Death Of A Relationship

The Death Of A Relationship
2 Timothy 4:9-22
“At my first defense no one appeared in my support; instead they all deserted me…”vs. 16

Opposite Ends of the Spectrum
Story One
High school sweethearts Les and Helen Brown, who were born on the same day on Dec. 31, 1918, died at age 94, within one day of each other. “My mom often said she didn’t want to see my father die, and he didn’t want to live without her,” Daniel, the couple’s youngest son, told the Long Beach Press-Telegram. Helen died on July 16, and Les died on July 17. The Southern California couple celebrated their 75th wedding anniversary in September. “It was a real love match, wasn’t it?” their oldest son, Les Jr., told the newspaper. “They were together every day for 75 years.” According to the sons, the pair met at Huntington Park High School and eloped on Sept. 19, 1937, at the age of 18 against their parents’ wishes. They thought a match between a wealthy man and a working-class woman would never work out. The couple moved to Long Beach in 1963. He was a photographer for the Navy. She sold real estate. They had seven grandchildren. The two, who were friends with many of their neighbors, were known to take road trips and worshipped at Kingdom Hall as Jehovah’s Witnesses. Eventually, Helen was diagnosed with stomach cancer, and Les suffered from Parkinson’s disease. “Like the Bible says, ‘They were as one,'” Bob Brobst told the Press-Telegram, who was a friend of the couple’s for a decade.

Story Two
Britney Spears and Jason Alexander
Ditching the traditional white wedding gown for a belly-baring top, jeans and a baseball cap didn’t bring marital bliss for the pop-star bride, who wed a childhood friend on a whim after partying together in Sin City. What happens in Vegas really stays in Vegas: This January 2004 marriage lasted only 55 hours before it was annulled.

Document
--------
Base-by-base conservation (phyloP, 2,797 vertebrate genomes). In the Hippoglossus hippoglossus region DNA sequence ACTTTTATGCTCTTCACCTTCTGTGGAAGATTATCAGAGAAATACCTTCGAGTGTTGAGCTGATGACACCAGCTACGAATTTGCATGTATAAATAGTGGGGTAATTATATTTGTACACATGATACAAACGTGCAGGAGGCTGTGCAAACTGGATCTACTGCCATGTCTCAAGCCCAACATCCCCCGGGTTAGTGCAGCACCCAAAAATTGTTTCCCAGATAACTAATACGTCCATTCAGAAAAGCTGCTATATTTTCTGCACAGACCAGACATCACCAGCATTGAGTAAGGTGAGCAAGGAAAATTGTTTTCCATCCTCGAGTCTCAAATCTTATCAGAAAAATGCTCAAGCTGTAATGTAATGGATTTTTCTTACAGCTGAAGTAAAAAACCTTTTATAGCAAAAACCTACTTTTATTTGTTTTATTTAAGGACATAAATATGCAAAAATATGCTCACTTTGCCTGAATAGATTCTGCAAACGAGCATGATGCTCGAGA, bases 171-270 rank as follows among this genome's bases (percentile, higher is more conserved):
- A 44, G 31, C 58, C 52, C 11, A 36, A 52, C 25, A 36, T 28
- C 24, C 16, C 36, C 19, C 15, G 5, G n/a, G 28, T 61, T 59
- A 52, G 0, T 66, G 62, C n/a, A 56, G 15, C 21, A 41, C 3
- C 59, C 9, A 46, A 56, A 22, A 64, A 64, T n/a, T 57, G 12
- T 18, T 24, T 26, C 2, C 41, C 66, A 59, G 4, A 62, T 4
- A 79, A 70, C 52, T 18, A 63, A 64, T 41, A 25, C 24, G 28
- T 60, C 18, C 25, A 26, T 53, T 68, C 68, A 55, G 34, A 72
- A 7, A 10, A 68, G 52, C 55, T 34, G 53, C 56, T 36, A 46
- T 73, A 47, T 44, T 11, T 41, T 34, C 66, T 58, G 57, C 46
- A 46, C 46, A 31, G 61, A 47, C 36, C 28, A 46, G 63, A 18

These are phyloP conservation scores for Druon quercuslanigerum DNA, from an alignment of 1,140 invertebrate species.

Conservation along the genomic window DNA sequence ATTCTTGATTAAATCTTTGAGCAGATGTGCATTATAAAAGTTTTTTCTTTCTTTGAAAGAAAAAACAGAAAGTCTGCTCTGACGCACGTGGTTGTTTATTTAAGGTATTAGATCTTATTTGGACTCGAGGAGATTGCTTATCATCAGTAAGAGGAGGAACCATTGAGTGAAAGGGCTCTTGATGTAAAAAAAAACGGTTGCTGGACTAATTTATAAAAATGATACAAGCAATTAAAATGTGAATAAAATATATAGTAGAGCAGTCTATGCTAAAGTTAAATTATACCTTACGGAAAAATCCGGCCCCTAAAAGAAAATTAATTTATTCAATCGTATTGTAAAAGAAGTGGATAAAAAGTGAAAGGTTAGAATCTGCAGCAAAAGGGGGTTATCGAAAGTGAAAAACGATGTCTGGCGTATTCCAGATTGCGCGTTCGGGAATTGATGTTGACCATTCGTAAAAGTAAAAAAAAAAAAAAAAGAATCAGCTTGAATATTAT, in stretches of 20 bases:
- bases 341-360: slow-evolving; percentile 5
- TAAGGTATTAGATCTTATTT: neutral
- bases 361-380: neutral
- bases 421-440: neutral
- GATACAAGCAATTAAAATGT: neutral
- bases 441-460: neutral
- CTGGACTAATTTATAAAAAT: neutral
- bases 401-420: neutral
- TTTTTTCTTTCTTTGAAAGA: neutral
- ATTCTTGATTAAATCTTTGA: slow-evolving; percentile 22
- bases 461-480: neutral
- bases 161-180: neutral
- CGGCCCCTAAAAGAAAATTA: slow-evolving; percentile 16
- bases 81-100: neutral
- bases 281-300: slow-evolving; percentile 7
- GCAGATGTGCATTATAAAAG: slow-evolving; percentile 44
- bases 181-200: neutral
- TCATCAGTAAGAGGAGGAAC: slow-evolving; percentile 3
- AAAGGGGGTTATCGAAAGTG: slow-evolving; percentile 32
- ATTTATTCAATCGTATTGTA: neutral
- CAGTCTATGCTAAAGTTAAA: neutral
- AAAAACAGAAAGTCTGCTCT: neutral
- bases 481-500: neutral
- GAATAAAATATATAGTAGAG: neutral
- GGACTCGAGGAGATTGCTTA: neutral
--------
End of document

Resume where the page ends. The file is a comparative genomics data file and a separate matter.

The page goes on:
What makes or breaks a relationship? Why do some relationships last for a lifetime and some for maybe a few days or even a few hours?

Read Passage – 2 Timothy 4:9-22
9 Make every effort to come to me soon. 10 For Demas deserted me, since he loved the present age, and he went to Thessalonica. Crescens went to Galatia and Titus to Dalmatia. 11 Only Luke is with me. Get Mark and bring him with you, because he is a great help to me in ministry. 12 Now I have sent Tychicus to Ephesus. 13 When you come, bring with you the cloak I left in Troas with Carpas and the scrolls, especially the parchments.14 Alexander the coppersmith did me a great deal of harm. The Lord will repay him in keeping with his deeds. 15 You be on guard against him too, because he vehemently opposed our words. 16 At my first defense no one appeared in my support; instead they all deserted me—may they not be held accountable for it. 17 But the Lord stood by me and strengthened me, so that through me the message would be fully proclaimed for all the Gentiles to hear. And so I was delivered from the lion’s mouth! 18 The Lord will deliver me from every evil deed and will bring me safely into his heavenly kingdom. To him be glory for ever and ever! Amen. 19 Greetings to Prisca and Aquila and the family of Onesiphorus. 20 Erastus stayed in Corinth. Trophimus I left ill in Miletus. 21 Make every effort to come before winter. Greetings to you from Eubulus, Pudens, Linus, Claudia, and all the brothers and sisters. 22 The Lord be with your spirit. Grace be with you.

Paul’s Vulnerability
As we finish our study of 2 Timothy we get an insight to Paul that doesn’t come out too often. I think of Paul as this rough, tough, bulldog type of guy. Prior to him accepting Christ, he was a persecutor of the church. The bible even talks about him standing by and watching people being persecuted or killed and him giving his approval. He seemed to be determined, relentless, and I get the picture of him being a bull in a china shop. Things didn’t seem to phase him much.

An important part of Paul’s life is his relationships. In our passage today we see a different side of Paul; a more sensitive, caring, and tender side. The side where he cares about people and his relationships with them. He is sitting in jail awaiting execution and when you are confined and alone it gives you a lot of time to think. He says in verse 10:

“For Demas deserted me,,,and he went to Thessalonica.” vs. 10

“Alexander the coppersmith did me a great deal of harm.“ vs. 14